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Last Updated: Friday, 24 June, 2005, 05:37 GMT 06:37 UK
Modest Murray plays down chances
By Piers Newbery
BBC Sport at Wimbledon

Andy Murray
Andy Murray said he did not feel pressure at being the only Briton left in the singles at Wimbledon but insisted he will lose his next match.

The 18-year-old Scot beat 14th seed Radek Stepanek in the second round and faces former finalist David Nalbandian in the third round.

"I'll lose my next match," said Murray, who made the same claim ahead of facing Stepanek.

"Nalbandian is top 10 in the world, he's been to a Wimbledon final."

He added: "I've won two matches at Wimbledon, two matches at Queen's, and I'm only 18. I've got no experience playing in these matches and it's going to be very difficult for me. I'm not expecting to win my next match."

You have to be able to play well on clay to get anywhere in tennis - and there are no clay courts in the UK - so I had to go to live in Spain
Andy Murray

Murray revealed after beating Stepanek that he had not been feeling well during the second set.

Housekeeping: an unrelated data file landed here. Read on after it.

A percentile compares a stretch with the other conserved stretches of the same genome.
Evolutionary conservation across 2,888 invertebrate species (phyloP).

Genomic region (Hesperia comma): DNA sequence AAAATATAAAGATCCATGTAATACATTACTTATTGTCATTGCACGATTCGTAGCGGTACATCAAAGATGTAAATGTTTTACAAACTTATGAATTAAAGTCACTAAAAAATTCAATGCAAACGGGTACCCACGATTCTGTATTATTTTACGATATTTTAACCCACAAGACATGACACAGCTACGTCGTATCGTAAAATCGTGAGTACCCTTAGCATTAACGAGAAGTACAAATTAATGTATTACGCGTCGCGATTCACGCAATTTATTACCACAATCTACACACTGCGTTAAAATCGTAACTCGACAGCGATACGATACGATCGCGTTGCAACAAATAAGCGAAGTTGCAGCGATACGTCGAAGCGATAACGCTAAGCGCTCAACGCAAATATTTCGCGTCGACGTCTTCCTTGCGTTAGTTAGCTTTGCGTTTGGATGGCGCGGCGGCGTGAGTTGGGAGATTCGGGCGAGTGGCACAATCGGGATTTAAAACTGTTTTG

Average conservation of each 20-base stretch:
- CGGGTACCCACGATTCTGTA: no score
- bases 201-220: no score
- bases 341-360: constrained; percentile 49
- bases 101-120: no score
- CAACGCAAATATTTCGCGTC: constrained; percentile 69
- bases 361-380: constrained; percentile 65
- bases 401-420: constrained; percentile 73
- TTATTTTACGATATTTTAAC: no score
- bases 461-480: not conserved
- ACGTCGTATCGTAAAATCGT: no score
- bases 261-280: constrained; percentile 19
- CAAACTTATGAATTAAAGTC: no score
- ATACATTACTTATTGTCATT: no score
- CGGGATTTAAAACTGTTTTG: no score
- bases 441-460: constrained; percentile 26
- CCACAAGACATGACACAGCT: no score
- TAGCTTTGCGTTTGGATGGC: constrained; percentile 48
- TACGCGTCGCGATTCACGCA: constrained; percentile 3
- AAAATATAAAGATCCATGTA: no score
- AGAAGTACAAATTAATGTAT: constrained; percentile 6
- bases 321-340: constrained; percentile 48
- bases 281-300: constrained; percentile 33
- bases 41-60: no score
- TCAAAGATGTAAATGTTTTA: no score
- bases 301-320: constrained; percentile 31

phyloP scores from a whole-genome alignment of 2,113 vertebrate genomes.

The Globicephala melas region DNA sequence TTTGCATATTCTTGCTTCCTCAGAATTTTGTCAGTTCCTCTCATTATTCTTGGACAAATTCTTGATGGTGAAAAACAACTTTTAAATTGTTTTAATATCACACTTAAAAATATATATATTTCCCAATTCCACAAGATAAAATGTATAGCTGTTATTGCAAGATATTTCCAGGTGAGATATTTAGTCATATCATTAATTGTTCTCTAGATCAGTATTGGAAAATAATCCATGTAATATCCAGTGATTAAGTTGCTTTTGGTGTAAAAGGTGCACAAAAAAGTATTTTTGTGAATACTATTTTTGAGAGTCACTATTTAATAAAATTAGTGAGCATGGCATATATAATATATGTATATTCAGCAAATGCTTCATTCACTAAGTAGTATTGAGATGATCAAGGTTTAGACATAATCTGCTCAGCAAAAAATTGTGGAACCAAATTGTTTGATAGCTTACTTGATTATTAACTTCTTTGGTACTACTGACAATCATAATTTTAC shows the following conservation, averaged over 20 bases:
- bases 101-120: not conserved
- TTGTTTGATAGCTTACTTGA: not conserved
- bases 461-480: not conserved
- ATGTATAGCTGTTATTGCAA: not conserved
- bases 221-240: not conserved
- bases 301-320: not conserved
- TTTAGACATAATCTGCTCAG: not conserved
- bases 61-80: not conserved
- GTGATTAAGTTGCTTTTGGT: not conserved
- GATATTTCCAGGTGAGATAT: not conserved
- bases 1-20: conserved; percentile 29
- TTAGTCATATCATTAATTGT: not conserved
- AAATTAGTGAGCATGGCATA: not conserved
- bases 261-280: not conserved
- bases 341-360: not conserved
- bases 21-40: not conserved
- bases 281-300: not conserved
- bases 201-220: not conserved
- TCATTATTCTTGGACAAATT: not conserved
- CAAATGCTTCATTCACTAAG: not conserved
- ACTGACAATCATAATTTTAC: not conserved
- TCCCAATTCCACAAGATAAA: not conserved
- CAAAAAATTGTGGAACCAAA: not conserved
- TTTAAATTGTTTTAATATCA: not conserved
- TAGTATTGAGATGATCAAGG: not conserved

"I was sick when I woke up," he said. "I had a bad head and a sore throat, and started to feel a little bit tired towards the end of the second."

And he repeated his post-match comment that the Czech had behaved badly by trying to put him off in the closing stages.

"I wasn't even listening to him at the end," said Murray. "I don't like him. I just said 'bad luck' to him."

The Scot's victory came soon after British number one Tim Henman surprisingly lost to Dmitry Tursunov.

"I really wanted to win because it wouldn't be so good for the supporters if there was nobody left," admitted Murray.

And the difference in on-court attitude between Murray and Henman was not lost on the teenager.

"I show a lot of passion on the court and I think a lot of the fans like that, whereas Tim and Greg are more relaxed than me on the court," said Murray.

"I think maybe it's better for the fans (to show passion) and I'm not going to change the way I am."

And despite Murray's evident self-assurance, he conceded that mingling with the likes of Roger Federer and Lleyton Hewitt in the locker room does not come naturally yet.

"I feel a little bit embarrassed, it doesn't quite feel right being around those guys yet," he said.

"I've spoken to a few of them and they're all really nice guys, I just don't feel like I belong being around them yet. I'm still not inside the top 200 yet."

Interview: Andy Murray's coach Mark Petchey

Interview: Britain's Andy Murray

Highlights: Wimbledon 2005 day four

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